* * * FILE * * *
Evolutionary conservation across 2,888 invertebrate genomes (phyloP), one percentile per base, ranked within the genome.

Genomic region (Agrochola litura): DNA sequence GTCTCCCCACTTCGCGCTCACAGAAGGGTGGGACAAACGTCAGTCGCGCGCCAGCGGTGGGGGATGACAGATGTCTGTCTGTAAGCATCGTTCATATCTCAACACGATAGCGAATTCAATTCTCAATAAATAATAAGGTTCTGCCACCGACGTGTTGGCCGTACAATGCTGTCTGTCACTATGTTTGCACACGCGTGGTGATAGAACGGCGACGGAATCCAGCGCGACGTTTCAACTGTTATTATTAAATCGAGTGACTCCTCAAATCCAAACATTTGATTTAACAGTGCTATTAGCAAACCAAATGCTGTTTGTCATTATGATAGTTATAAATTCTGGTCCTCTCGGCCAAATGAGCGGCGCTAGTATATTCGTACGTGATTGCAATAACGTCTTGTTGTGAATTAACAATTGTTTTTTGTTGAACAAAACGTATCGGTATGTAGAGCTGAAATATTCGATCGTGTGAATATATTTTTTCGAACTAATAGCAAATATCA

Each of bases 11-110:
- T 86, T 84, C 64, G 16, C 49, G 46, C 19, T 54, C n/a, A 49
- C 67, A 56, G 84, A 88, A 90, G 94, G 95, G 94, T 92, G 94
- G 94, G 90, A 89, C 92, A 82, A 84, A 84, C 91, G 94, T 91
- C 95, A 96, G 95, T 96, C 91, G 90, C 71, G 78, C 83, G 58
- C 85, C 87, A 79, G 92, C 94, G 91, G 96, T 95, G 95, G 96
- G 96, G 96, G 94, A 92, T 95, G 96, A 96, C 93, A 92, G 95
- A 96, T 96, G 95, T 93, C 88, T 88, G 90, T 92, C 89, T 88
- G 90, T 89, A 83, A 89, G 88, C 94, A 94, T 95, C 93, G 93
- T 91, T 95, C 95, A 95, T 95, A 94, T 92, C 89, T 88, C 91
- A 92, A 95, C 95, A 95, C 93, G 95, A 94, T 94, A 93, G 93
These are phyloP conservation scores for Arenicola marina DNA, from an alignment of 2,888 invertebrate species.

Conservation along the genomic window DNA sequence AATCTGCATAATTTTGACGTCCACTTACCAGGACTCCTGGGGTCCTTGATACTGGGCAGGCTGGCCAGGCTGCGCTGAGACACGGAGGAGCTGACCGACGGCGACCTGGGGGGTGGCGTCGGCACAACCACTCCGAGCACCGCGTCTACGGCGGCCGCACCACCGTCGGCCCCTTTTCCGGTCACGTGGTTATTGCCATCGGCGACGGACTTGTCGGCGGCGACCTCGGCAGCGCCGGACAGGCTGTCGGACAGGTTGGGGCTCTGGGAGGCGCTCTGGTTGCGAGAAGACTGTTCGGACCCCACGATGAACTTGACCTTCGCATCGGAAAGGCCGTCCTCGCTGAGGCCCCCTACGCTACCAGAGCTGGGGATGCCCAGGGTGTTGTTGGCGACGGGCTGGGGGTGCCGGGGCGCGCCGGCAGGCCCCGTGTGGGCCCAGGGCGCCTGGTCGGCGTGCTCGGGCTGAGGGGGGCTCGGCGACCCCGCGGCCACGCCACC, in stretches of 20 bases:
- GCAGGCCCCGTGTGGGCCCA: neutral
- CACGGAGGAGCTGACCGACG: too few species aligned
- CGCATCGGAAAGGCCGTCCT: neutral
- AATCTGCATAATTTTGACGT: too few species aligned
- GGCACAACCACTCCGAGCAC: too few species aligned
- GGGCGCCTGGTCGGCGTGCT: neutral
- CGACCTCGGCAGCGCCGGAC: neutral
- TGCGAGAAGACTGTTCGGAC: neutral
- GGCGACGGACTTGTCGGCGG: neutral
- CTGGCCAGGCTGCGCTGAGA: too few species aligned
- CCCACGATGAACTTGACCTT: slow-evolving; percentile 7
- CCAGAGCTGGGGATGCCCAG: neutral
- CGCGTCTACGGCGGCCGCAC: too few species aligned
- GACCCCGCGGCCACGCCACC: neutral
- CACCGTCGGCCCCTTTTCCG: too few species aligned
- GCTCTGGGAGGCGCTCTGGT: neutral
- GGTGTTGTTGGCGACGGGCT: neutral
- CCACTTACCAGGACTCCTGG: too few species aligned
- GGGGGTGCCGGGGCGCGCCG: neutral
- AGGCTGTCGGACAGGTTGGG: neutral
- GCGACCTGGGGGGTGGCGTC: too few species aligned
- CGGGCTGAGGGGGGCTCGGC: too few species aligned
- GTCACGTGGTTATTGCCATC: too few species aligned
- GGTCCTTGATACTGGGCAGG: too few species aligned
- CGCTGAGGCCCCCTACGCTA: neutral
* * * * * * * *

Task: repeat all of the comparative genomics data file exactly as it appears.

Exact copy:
Evolutionary conservation across 2,888 invertebrate genomes (phyloP), one percentile per base, ranked within the genome.

Genomic region (Agrochola litura): DNA sequence GTCTCCCCACTTCGCGCTCACAGAAGGGTGGGACAAACGTCAGTCGCGCGCCAGCGGTGGGGGATGACAGATGTCTGTCTGTAAGCATCGTTCATATCTCAACACGATAGCGAATTCAATTCTCAATAAATAATAAGGTTCTGCCACCGACGTGTTGGCCGTACAATGCTGTCTGTCACTATGTTTGCACACGCGTGGTGATAGAACGGCGACGGAATCCAGCGCGACGTTTCAACTGTTATTATTAAATCGAGTGACTCCTCAAATCCAAACATTTGATTTAACAGTGCTATTAGCAAACCAAATGCTGTTTGTCATTATGATAGTTATAAATTCTGGTCCTCTCGGCCAAATGAGCGGCGCTAGTATATTCGTACGTGATTGCAATAACGTCTTGTTGTGAATTAACAATTGTTTTTTGTTGAACAAAACGTATCGGTATGTAGAGCTGAAATATTCGATCGTGTGAATATATTTTTTCGAACTAATAGCAAATATCA

Each of bases 11-110:
- T 86, T 84, C 64, G 16, C 49, G 46, C 19, T 54, C n/a, A 49
- C 67, A 56, G 84, A 88, A 90, G 94, G 95, G 94, T 92, G 94
- G 94, G 90, A 89, C 92, A 82, A 84, A 84, C 91, G 94, T 91
- C 95, A 96, G 95, T 96, C 91, G 90, C 71, G 78, C 83, G 58
- C 85, C 87, A 79, G 92, C 94, G 91, G 96, T 95, G 95, G 96
- G 96, G 96, G 94, A 92, T 95, G 96, A 96, C 93, A 92, G 95
- A 96, T 96, G 95, T 93, C 88, T 88, G 90, T 92, C 89, T 88
- G 90, T 89, A 83, A 89, G 88, C 94, A 94, T 95, C 93, G 93
- T 91, T 95, C 95, A 95, T 95, A 94, T 92, C 89, T 88, C 91
- A 92, A 95, C 95, A 95, C 93, G 95, A 94, T 94, A 93, G 93
These are phyloP conservation scores for Arenicola marina DNA, from an alignment of 2,888 invertebrate species.

Conservation along the genomic window DNA sequence AATCTGCATAATTTTGACGTCCACTTACCAGGACTCCTGGGGTCCTTGATACTGGGCAGGCTGGCCAGGCTGCGCTGAGACACGGAGGAGCTGACCGACGGCGACCTGGGGGGTGGCGTCGGCACAACCACTCCGAGCACCGCGTCTACGGCGGCCGCACCACCGTCGGCCCCTTTTCCGGTCACGTGGTTATTGCCATCGGCGACGGACTTGTCGGCGGCGACCTCGGCAGCGCCGGACAGGCTGTCGGACAGGTTGGGGCTCTGGGAGGCGCTCTGGTTGCGAGAAGACTGTTCGGACCCCACGATGAACTTGACCTTCGCATCGGAAAGGCCGTCCTCGCTGAGGCCCCCTACGCTACCAGAGCTGGGGATGCCCAGGGTGTTGTTGGCGACGGGCTGGGGGTGCCGGGGCGCGCCGGCAGGCCCCGTGTGGGCCCAGGGCGCCTGGTCGGCGTGCTCGGGCTGAGGGGGGCTCGGCGACCCCGCGGCCACGCCACC, in stretches of 20 bases:
- GCAGGCCCCGTGTGGGCCCA: neutral
- CACGGAGGAGCTGACCGACG: too few species aligned
- CGCATCGGAAAGGCCGTCCT: neutral
- AATCTGCATAATTTTGACGT: too few species aligned
- GGCACAACCACTCCGAGCAC: too few species aligned
- GGGCGCCTGGTCGGCGTGCT: neutral
- CGACCTCGGCAGCGCCGGAC: neutral
- TGCGAGAAGACTGTTCGGAC: neutral
- GGCGACGGACTTGTCGGCGG: neutral
- CTGGCCAGGCTGCGCTGAGA: too few species aligned
- CCCACGATGAACTTGACCTT: slow-evolving; percentile 7
- CCAGAGCTGGGGATGCCCAG: neutral
- CGCGTCTACGGCGGCCGCAC: too few species aligned
- GACCCCGCGGCCACGCCACC: neutral
- CACCGTCGGCCCCTTTTCCG: too few species aligned
- GCTCTGGGAGGCGCTCTGGT: neutral
- GGTGTTGTTGGCGACGGGCT: neutral
- CCACTTACCAGGACTCCTGG: too few species aligned
- GGGGGTGCCGGGGCGCGCCG: neutral
- AGGCTGTCGGACAGGTTGGG: neutral
- GCGACCTGGGGGGTGGCGTC: too few species aligned
- CGGGCTGAGGGGGGCTCGGC: too few species aligned
- GTCACGTGGTTATTGCCATC: too few species aligned
- GGTCCTTGATACTGGGCAGG: too few species aligned
- CGCTGAGGCCCCCTACGCTA: neutral